Almost Touching the Skies

Almost Touching the Skies


Edited by Florence Howe and Jean Casella
Women's Coming of Age Stories

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Paperback Edition
Publication Date: 05-01-2000

Introduction by Marilyn French

Almost Touching the Skies pays tribute to the diversity and vitality of American women writers through more than a century, and to the courage and resilience of young women through a compelling range of life experiences. Selected from the work of two dozen distinguished writers published by the Feminist Press, these stories explore the resonant theme of coming of age as a woman. How do girls and young women discover—or create—a sense of who they are and who they may become? How do they recognize what their lives have taught them and envision what their lives may someday be? How do they come to terms with what it means to be a woman in the world—and imagine how they may change the world as women?

Almost Touching the Skies offers an engaging, multicultural collection of fiction and memoir written between the 1870s and the 1990s. In the 1890s in New Orleans, the young heroine of a Kate Chopin story must choose between marriage to a handsome and wealthy suitor and a career as a concert pianist. Just after the turn of the century, in a dirt-poor black town in Florida, a spirited Zora Neale Hurston struggles to maintain her dreams after the death of her mother. In Depression-era Brooklyn, Edith Konecky's precociously witty character Allegra Maud Goldman contends with bourgeois Jewish parents who dote on her neurotic younger brother as they ignore or dismiss their daughter's yearnings. Shirley Geok-lin Lim, writing of her childhood in Malaysia, considers the mixed blessings bestowed on her by her schoolteacher nuns, while Marjorie Agosín, recalling her early years in Chile, pays tribute to the mysterious and fragrant world created by her family's cook, Carmencita. And Estella Conwill Májozo, calling up her memories of the "Little Africa" section of Louisville, Kentucky, in the 1950s, captures the moment she gets her first period during a stickball game with her five brothers, and is welcomed into womanhood by her family matriarchs.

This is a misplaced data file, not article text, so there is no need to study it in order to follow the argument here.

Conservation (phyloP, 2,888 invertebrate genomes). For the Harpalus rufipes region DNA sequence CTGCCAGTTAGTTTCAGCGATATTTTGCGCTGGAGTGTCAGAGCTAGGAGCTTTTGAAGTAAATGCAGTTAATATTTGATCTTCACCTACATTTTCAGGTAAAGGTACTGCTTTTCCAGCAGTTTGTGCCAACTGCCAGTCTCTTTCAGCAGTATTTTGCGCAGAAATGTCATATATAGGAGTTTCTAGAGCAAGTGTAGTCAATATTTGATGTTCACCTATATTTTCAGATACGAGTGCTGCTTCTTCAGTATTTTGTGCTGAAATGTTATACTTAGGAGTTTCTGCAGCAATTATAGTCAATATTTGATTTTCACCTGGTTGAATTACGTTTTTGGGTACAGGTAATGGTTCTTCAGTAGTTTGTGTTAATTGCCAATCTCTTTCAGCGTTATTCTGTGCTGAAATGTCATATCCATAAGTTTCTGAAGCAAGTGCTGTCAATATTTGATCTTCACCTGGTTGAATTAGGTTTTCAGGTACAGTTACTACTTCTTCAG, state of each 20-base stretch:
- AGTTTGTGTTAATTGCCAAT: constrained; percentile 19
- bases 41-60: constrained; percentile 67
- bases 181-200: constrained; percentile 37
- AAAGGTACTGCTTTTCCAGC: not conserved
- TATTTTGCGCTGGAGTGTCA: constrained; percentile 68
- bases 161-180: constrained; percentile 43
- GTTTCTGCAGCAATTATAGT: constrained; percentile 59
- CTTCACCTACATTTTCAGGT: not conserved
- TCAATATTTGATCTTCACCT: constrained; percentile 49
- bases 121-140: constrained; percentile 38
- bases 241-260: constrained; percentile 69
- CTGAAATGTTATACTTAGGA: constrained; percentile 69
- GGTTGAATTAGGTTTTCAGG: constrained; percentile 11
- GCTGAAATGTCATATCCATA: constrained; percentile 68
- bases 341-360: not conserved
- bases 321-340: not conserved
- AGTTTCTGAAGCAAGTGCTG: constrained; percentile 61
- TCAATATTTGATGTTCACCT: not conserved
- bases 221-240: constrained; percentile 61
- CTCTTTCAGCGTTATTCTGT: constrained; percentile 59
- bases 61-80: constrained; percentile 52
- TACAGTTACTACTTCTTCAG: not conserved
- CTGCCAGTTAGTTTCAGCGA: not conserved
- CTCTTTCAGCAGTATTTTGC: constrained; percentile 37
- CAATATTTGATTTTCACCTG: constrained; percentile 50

"This collection is a wonderful mosaic that will inspire girls and women alike by its universal celebration of the female spirit—across culture, class, race. These writers inspire us to remember our early selves, our ancestors, and our individual heritages." —Isabel Stewart, National Executive Director, Girls, Incorporated

"If all the girls in this book were miraculously gathered in one room, what energy there would be, what sassiness, what thoughtfulness, what engagement with the world around them—for, while not all the girls in this wonderful book realize their dreams, every single one obeys the exhortation of Zora Neale Hurston's mama to 'jump at de sun.' An inspiring read for girls and women, boys and men of all ages and circumstances." —Nancy Hoffman, Professor of Education, Brown University

"Whether fiction or memoir, each of these twenty-two fascinating stories of childhood, youth, and young womanhood offers an insightful glimpse into a small, distinctive corner of the world. And then, with the magic of art, together they enlarge into revelation." —Alix Kates Shulman, author of Memoirs of an Ex-Prom Queen